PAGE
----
Start with talking about data models and not data modeling

As a data modeler, I find that some of my fellow IT team members don’t exactly know what I do in my profession. Some think of me as a documentation specialist. Others see me as a DBA. A good percent believe I spend my days drawing pretty pictures. Some are aware what the pictures are and others are clueless.

This pattern has been pretty consistent across the various enterprises I have worked at over the years. I must admit that in recent years with data taking a more front and center position in the IT space with data warehousing, master data management and big data that people are more aware of data models.

Recently I was asked to teach an introductory class on data modeling to business systems analysts. I have taught variations of this class over the years to a wide variety of audiences. I knew that this class had to be more about data models for non-data modelers and not data modeling.

There is quite a bit of difference in training staff on data models rather than training them in data modeling. So often data professionals feel the best approach to helping the IT department understand what data modelers do is to teach them data modeling. I felt that way for most of my career. Class after class went by where I extolled the benefit of normalization and the process of physicalizing a logical data model that started in a conceptual data model.

When I teach about data models, I spend a brief amount of time, generally 10-15 minutes on a data model primer concentrating on entities, attributes and relationships.  The most important foundation you can give non-data modelers is a how to read a data model. From that point on, I look at the audience’s role in the organization and structure the class accordingly.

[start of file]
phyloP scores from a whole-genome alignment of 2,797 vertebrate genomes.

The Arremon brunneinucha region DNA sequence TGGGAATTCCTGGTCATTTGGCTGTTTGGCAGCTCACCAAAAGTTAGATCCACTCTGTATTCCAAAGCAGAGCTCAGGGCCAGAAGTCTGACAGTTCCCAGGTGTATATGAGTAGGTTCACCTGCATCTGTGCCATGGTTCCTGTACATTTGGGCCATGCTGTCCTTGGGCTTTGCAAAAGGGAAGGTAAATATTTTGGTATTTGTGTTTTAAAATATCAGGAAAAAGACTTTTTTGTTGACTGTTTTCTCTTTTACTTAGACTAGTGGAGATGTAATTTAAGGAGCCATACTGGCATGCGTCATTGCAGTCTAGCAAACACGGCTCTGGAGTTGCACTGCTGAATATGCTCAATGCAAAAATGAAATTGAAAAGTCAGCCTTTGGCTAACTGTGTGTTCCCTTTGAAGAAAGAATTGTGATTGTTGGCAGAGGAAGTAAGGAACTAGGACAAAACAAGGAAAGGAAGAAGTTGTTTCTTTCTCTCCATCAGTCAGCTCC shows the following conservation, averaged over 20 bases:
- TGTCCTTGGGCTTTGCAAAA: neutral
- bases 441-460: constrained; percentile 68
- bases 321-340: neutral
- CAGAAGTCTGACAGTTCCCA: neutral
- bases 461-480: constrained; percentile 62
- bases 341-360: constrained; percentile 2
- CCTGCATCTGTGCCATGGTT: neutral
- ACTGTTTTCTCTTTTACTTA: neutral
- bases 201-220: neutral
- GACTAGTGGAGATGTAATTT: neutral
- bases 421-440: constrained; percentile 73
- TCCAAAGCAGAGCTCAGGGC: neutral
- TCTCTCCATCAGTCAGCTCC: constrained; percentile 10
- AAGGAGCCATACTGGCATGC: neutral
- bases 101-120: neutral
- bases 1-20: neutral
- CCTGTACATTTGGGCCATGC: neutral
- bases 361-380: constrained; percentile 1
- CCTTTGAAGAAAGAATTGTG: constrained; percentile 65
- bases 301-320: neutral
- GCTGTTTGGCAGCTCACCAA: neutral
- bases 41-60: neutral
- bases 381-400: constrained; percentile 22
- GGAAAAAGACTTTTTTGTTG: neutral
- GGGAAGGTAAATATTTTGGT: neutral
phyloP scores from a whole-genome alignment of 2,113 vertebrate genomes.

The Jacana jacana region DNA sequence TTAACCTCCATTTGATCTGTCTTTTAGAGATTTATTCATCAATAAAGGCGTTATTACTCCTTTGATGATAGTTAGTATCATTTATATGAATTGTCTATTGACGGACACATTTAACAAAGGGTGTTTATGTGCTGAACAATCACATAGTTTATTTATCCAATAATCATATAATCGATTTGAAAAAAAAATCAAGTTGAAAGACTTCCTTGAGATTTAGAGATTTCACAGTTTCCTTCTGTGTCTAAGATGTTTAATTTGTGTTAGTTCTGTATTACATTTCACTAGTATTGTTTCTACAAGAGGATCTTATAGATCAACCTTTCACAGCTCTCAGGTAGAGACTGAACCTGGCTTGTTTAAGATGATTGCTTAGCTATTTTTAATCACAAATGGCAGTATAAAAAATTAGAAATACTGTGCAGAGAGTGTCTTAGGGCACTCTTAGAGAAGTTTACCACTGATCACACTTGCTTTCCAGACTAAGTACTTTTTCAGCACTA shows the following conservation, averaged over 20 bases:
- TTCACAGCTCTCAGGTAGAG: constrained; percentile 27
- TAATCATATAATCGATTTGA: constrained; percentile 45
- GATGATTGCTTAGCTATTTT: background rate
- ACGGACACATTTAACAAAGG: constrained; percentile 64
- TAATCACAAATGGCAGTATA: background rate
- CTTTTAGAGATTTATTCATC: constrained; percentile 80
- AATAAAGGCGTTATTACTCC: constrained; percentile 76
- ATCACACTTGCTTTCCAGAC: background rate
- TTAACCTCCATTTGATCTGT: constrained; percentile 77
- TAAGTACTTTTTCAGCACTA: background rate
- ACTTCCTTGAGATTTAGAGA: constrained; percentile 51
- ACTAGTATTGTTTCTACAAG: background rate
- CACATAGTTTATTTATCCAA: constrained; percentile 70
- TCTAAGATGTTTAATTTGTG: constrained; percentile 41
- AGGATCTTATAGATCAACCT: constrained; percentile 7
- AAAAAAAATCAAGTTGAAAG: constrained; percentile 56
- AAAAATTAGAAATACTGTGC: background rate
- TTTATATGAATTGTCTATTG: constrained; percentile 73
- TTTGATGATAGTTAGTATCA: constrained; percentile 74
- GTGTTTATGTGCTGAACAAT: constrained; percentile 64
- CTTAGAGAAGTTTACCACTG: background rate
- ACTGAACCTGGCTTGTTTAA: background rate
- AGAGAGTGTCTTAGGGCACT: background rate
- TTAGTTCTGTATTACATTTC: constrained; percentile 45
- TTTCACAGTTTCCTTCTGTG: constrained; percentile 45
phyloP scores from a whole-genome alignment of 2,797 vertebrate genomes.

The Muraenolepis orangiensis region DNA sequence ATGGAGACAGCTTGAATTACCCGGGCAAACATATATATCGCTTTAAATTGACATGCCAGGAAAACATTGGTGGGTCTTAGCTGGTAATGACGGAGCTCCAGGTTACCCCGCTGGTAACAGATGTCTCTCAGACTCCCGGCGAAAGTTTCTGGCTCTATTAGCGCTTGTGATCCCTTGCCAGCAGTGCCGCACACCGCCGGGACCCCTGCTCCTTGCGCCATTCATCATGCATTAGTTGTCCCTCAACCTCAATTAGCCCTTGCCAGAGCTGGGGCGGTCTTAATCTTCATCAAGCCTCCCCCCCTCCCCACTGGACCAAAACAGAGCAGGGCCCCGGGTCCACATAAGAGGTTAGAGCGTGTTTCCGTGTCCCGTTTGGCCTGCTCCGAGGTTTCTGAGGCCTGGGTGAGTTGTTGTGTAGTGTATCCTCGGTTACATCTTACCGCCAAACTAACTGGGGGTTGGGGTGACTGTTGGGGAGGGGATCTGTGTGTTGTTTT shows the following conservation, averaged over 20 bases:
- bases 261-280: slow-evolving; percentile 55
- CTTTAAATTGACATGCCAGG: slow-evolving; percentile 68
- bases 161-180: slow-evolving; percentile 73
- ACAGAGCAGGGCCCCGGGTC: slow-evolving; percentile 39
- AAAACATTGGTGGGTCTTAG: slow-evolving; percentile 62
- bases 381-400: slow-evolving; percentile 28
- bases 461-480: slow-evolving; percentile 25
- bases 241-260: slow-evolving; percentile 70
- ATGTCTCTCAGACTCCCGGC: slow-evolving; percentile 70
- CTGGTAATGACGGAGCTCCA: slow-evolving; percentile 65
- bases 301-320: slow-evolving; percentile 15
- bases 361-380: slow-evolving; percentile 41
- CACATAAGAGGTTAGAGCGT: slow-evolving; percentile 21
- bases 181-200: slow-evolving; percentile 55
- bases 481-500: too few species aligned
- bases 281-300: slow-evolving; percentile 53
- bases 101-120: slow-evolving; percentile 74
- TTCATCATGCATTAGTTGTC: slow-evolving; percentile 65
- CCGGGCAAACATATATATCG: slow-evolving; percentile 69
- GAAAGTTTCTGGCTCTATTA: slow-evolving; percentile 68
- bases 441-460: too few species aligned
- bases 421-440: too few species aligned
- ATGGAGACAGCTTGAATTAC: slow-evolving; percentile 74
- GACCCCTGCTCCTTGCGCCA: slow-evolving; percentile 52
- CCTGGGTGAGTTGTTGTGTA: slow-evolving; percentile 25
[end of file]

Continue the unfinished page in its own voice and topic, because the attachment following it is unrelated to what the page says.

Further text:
Business systems analysts need to understand their interfaces with data models and data modelers. I covered the data model lifecycle and how business requirements are transformed into entities and attributes that become the database. I also walked the students through a student database data model emphasizing how business rules become relationships and the importance of them accurately capturing the business rule.

This method of data model training customized to the students’ roles works well. It demonstrates the importance of the student’s’ deliverables on the creation of the data model.  They also see the value the data model and related metadata bring to their current and future business analysis efforts. Walking their business requirements through the data model is very important in bringing relevancy to the data model and data modeler.

Educating team members on data models and data modeling shows the importance of data modelers to being more conversational. Good communication and forming strong partnerships with fellow IT team members is critical in the success of a data modeler’s work and being engaged in application development efforts. The subtle change from teaching data modeling to helping team members understand models is a good start in forming that partnership and linkage of work efforts.

Tom Bilcze
Modeling Global User Community President

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